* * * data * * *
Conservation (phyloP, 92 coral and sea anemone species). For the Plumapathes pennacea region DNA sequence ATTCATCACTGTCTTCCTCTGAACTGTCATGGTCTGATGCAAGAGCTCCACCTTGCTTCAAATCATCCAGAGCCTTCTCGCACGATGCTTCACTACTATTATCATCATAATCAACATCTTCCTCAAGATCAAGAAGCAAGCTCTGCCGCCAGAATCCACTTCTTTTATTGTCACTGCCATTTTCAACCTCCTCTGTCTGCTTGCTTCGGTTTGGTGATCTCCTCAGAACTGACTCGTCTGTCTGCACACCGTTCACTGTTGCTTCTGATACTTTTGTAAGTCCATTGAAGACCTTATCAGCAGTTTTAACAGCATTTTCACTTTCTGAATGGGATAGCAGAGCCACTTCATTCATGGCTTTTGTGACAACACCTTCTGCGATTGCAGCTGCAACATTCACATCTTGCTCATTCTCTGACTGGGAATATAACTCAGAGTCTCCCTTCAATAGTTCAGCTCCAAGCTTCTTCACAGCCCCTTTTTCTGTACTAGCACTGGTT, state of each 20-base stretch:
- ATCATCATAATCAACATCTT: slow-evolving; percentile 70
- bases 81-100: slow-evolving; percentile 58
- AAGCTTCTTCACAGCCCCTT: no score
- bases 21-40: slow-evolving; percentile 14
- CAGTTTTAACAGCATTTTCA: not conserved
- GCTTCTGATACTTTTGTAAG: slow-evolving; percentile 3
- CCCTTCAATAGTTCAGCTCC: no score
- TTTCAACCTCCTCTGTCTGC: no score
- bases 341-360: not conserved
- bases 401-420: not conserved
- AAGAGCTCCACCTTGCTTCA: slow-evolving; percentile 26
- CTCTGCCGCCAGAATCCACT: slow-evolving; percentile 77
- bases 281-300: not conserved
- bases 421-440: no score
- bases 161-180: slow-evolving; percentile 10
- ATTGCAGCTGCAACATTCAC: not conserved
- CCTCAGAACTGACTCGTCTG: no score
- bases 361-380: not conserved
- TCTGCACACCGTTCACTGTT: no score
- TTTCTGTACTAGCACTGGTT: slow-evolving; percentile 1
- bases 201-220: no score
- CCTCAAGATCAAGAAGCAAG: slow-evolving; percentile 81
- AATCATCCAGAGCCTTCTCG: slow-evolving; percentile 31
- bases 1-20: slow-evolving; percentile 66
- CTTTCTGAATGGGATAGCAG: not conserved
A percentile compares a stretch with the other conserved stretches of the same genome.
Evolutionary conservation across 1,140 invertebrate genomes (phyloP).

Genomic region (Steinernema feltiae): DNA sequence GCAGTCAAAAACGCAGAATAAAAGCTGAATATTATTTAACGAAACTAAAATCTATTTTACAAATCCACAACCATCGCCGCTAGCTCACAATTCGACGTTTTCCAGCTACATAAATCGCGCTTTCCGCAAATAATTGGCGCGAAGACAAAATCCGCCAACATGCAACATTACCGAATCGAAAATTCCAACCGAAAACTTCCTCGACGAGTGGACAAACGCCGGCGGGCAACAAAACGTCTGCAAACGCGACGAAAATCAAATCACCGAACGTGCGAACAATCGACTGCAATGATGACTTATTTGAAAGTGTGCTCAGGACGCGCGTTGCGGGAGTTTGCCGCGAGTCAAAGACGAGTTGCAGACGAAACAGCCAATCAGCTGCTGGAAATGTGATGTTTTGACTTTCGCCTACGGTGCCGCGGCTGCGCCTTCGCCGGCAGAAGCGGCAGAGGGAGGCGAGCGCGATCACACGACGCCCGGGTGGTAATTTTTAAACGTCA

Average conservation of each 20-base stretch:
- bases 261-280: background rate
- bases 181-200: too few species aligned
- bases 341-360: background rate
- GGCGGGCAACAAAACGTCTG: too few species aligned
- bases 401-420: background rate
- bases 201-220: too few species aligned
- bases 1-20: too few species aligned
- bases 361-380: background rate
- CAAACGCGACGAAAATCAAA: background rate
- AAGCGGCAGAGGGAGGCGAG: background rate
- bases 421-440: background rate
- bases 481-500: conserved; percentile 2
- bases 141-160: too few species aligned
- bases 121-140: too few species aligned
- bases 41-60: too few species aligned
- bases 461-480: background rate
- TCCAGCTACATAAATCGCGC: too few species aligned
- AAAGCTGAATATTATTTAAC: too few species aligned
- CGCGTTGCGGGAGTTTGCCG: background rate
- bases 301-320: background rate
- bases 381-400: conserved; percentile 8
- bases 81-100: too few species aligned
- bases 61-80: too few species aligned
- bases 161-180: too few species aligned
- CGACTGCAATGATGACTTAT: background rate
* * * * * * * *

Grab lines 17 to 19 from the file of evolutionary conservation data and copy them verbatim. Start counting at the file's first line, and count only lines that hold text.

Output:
- ATTGCAGCTGCAACATTCAC: not conserved
- CCTCAGAACTGACTCGTCTG: no score
- bases 361-380: not conserved